Transitions are not what they’re cracked up to be. I would argue they don’t exist – if we are talking about the interminable time between Catherine Pugh’s official ascent to the mayor’s office and the actual one.
“Official” comes in December when she’s sworn in, seven months from now.
“Real” arrived the minute Pugh won the race.
Almost immediately, she and Mayor Stephanie Rawlings-Blake were operating almost in tandem. Their first meetings are said to have been as collegial as the official mayor said they would be.
If Pugh had confidence she would win, she soft-pedaled any criticism she might have leveled at the incumbent – knowing she would need the cooperation she’s getting. We don’t know how intentionally strategic this may have been, but it suggests the kind of instinctive decision an experienced political leader would want.
Perhaps – most likely – Pugh is not surprised to find herself in the no-transition posture.
She was immediately confronted with questions about which of the Rawlings-Blake department heads she would keep – police Commissioner Kevin Davis and Health Commissioner Leana Wen. Or not keep: Housing Commissioner Paul Graziano.
She will be on record almost immediately in agreement or in opposition to important decisions made during her unofficial tenure. What does she think about the proposed half-billion-dollar tax breaks for the Port Covington development?
Asked for her position on this subject in one of the forums (at least one), she was carefully still deciding. Many of her competitors went for the reflexive anti-developer position. She kept her counsel. Makes you think we have a bit of a chess player – not a bad thing. Decisive is good, but taking time to think and understand is wise.
Hogan as an ally?
In this regard, her decision to support Gov. Larry Hogan’s Red Line alternative – buses – may pay off as well. Or as well as anything now on the table might pay off. Baltimore needed the Red Line and the Hogan place holder is insufficient. Empty nesters without cars needed that link as did millennials who don’t own cars – not to speak of workers trying to get to jobs at Johns Hopkins Bay View or the Social Security Administration.
If or when the traffic burden becomes undeniable, Pugh may be in a much stronger position to push Hogan for relief.
The governor has recently said again that he wants to help Baltimore. He’s been saying this without doing much of significance to prove it. He told a group of Towson University students that the city’s problems are immense and will take time to solve. No doubt.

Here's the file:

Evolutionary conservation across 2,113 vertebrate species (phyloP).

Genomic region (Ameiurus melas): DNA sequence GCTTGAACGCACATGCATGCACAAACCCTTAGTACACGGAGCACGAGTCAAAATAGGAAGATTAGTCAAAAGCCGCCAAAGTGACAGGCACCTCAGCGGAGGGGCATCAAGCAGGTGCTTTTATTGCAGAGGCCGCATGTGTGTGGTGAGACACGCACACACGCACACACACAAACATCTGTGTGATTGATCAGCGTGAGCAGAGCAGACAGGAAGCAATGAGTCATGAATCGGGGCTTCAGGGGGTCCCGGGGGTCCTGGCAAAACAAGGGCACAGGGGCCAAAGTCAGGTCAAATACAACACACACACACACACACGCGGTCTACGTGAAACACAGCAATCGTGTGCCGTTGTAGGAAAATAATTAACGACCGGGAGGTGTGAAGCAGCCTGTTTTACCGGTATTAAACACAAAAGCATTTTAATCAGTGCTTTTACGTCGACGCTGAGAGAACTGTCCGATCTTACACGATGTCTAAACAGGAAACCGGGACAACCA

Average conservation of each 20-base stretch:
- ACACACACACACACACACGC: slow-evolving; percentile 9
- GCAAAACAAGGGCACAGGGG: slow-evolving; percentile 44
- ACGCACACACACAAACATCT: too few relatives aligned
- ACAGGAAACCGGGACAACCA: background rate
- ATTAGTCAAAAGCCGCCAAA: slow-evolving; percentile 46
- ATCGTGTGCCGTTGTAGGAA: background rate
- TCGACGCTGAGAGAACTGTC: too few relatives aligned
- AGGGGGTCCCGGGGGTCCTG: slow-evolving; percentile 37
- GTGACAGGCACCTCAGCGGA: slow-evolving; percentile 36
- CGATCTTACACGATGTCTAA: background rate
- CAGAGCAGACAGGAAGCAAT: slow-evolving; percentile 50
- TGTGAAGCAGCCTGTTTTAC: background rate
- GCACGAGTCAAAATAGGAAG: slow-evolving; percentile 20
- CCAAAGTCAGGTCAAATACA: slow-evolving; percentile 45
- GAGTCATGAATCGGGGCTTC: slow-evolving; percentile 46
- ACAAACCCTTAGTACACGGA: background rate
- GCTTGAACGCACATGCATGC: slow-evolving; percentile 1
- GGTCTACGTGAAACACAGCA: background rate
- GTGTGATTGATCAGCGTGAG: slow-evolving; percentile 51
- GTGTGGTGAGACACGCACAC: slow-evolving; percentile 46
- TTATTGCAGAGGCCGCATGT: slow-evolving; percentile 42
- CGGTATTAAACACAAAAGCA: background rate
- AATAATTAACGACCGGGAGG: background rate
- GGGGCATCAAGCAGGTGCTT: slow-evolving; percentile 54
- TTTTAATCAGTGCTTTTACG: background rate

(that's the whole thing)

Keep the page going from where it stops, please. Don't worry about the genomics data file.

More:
But there’s the thing, a bit of a secret to some.
Baltimore has many hidden assets and strengths to go along with these generation-long challenges. Even before the Freddie Gray rioting, any number of good things were underway in distressed neighborhoods. Much of these good works, as always, have been done, as they say, in silos – without much in the way of coordination. No synergy, no potentiating – nothing to make them greater than the sum of their parts.
The Southwest Partnership, a promising linking of seven neighborhoods with the University Maryland, Baltimore has seen the folly of independence. Clear gains will and have come from this new cooperation. Pugh represented these neighborhoods in the state Senate.
Similar accelerated progress is likely in the city’s east side as BUILD and Johns Hopkins Hospital continue their remarkable alliance.
Looking for a leader
The secret lies in the energy waiting for leadership. Pugh can begin to operate even now as if these civic entities are reaching out to her for help and guidance. This is no middling gift. This is the essence of what a new mayor should welcome and encourage.
Government must not relinquish its role, but it must take advantage of the talent, desire and commitment of neighborhoods already organized on their own behalf.
For whatever reason – maybe because so many other aggressive alligators were in the lake – the current mayor seemed willing to proceed without neighborhood power.
That power is not always there, to be sure. But success will breed success. Every neighborhood has a strong, smart, indefatigable leader or two or three.
And speaking of transitions: The movement from potential to proud and productive need not wait for the calendar either.
C. Fraser Smith is senior news analyst at WYPR. His column appears Fridays in The Daily Record. His email address is firstname.lastname@example.org.